Sweet Smells of Plumeria Paradise

Hawaiian Plumeria SoapWe’re featuring “All Things Hawaiian”! Also check out our reflection on our travels in O’ahu, some interesting facts about Hawai’i, what “The Aloha Spirit” really means, why Kona coffee is so popular, a glimpse into Mark Twain’s “Letters From Hawaii” and the history behind legendary Hawaiian singer Israel Kamakawiwo’ole.

There’s a reason they say that smell is one of the strongest senses, evoking memories and emotions from a past time or experience.

Having been surrounded by tropical blue waters, beautiful handmade leis and the gentle, soothing sounds of Hawaiian music during a visit to O’ahu, we longed to take a little bit of the island home with us to remind us of our adventures in the land of “The Aloha Spirit.” After all, it is often the trinkets and treasures we find during our travels that serve as the most powerful reminder of the beauty, sights, smells and flavors of a foreign land.

But, it was only after returning home that we would come to realize what our most valued keepsake would be: Hawaiian soap.

Catching a “whiff” of the sweet, distinct scent of the Plumeria soap we now have on display immediately transports us back to the island, evoking the beauty and spirit of the Hawaiian Islands that we so longed to bring home.

Given that Plumeria is one of the most popular flowers in Hawaii, grown commercially for the lei industry (their blossoms can easily be put on a string – see below), this isn’t altogether surprising.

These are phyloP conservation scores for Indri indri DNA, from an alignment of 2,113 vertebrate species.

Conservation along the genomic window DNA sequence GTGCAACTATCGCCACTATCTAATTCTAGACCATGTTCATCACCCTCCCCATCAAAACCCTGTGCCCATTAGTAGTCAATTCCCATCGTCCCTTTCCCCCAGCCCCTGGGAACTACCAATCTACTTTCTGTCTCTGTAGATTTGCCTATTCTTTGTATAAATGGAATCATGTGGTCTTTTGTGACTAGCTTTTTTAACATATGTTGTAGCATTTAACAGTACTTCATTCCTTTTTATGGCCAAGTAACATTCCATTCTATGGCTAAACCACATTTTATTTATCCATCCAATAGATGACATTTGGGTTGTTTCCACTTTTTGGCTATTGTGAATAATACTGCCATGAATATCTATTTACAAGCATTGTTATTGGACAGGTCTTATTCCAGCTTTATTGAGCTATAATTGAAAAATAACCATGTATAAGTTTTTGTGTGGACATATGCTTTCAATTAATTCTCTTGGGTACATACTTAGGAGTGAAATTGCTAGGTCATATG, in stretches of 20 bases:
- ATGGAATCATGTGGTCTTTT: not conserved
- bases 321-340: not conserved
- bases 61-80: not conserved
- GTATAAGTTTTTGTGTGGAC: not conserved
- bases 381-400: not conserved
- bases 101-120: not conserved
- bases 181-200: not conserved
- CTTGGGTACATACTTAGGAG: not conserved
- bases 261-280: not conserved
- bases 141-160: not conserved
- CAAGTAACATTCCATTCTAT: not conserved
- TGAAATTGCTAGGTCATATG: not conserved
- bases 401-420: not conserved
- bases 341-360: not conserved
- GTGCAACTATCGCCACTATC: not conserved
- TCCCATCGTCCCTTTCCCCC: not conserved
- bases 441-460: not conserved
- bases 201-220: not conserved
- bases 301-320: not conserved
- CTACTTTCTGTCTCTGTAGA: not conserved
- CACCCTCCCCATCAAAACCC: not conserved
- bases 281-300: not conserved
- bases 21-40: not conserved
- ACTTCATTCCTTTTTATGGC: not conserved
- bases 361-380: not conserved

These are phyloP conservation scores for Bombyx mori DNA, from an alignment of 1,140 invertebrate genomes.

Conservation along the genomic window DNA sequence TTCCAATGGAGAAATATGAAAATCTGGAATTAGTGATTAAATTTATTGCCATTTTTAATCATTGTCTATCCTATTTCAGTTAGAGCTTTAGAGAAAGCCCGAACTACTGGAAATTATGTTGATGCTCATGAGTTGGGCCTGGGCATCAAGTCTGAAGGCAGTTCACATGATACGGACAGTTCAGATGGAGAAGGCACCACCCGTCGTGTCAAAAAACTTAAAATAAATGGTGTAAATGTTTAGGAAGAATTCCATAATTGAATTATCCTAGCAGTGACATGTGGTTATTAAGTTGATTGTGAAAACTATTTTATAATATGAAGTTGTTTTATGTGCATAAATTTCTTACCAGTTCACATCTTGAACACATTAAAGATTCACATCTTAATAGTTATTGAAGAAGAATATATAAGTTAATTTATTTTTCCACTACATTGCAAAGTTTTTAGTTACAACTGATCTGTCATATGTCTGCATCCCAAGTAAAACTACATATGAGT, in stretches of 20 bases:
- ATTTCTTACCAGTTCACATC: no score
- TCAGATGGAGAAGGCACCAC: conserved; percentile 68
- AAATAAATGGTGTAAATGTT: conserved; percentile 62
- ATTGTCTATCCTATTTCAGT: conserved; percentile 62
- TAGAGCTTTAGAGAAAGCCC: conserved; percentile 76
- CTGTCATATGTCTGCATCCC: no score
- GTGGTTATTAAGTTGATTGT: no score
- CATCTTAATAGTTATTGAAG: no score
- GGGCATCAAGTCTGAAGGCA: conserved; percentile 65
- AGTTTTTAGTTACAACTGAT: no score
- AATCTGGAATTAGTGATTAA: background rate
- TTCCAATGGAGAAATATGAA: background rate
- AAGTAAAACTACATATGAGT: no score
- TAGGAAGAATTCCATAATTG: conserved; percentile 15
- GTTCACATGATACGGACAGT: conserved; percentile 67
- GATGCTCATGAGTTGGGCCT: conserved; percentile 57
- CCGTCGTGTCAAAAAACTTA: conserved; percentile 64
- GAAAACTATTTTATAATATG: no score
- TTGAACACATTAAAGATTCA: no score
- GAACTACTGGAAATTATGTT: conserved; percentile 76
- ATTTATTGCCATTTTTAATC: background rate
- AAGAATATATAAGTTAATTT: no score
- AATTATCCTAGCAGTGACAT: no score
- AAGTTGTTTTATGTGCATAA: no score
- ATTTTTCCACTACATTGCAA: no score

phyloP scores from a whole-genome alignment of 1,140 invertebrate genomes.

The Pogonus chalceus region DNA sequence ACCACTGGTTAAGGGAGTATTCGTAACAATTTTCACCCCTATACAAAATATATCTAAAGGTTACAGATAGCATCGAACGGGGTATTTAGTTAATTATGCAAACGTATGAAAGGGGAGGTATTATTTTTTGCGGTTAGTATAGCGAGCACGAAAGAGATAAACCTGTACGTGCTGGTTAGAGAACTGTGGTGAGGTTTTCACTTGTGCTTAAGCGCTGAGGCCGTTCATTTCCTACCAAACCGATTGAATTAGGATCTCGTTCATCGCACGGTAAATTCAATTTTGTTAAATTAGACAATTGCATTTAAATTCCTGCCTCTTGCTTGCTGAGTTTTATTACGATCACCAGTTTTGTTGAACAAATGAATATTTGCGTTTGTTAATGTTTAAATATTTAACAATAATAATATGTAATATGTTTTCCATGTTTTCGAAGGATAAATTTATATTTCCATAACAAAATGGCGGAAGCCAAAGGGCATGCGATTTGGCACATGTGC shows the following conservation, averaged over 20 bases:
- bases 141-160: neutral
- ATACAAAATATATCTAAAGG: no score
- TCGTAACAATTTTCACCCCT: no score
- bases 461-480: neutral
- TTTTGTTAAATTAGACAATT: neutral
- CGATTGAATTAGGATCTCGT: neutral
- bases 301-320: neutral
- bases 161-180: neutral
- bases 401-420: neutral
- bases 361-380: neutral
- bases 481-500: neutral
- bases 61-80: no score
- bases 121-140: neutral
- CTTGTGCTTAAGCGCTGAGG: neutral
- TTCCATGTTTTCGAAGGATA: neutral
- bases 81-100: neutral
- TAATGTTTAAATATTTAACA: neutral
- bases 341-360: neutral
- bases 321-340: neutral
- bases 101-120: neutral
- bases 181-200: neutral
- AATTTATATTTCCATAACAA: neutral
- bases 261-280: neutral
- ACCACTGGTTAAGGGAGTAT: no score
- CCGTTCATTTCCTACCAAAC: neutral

Otherwise known as “frangipanis” (the tree), Plumeria is native to tropical and subtropical America due to their ability to survive neglect, heat and drought. Considered native to South and Central America, they are most recognizable in their white and yellow form (white flower with a yellow center), but grow in a variety of colors that become more vibrant the closer to the equator they grow.

Interestingly, they are also common in the Philippines and Thailand, explained by a little known legend that Catholic missionary priests used to spread Plumerias around the world as they traveled (while the Philippines welcomed Catholic priests, China and Vietnam opposed them).

Aside from its sweet scent, Plumeria makes a particularly lovely soap due to its healing qualities: the bark of frangipanis, together with alcohol, prevents skin inflammation and is used to treat indigestion and high blood pressure. Similarly, the milk-like sap from its roots serves as a balm for skin diseases. (For other interesting facts and information on Plumeria, we highly recommend visiting All Things Frangipani).

While Plumeria has become our particular favorite because of its evocative power, it is just one of the many hand cut, handmade soaps produced on Hawaii using the island’s natural ingredients, resources and scents. Other well-known Hawaiian flowers used for perfumes and soaps include:

Beautiful Hawaiian leiThe Hibiscus:

  • Native to southern China, hibiscus became recognized as the official state flower of Hawaii in 1923
  • If a woman wears a hibiscus on the left ear, it signals she is in a relationship or married; if on the right ear, she is “available”


  • Translated as “peacock”, Pikake was named by Princess Ka’iulani for the birds that roamed her gardens in Waikiki
  • Pikake, like Plumeria, is one of Hawaii’s most popular flowers used for making leis
  • It is known outside of Hawaii as Arabian or Indian Jasmine, and is the state flower of the Philippines known as “Sampaguita”
  • Pikakes is processed as the primary component for Jasmine tea in China

So, if you are dreaming of someplace tropical, are in need of a “spa day” or are looking for a gift, Hawaiian soap surely won’t disappoint (we’re already ordering more online!).

Be sure to check out the Maui Soap Company, which offers “products that embody the land, the ocean, and the Aloha spirit of the Hawaiian Islands.” See also Island Soap, producers of handmade soaps on the island of Kauai (the Surfer’s Salve and coconut lotion caught our attention!)

And don’t forget: always take time to smell the Roses…or, in this case, the Plumeria!

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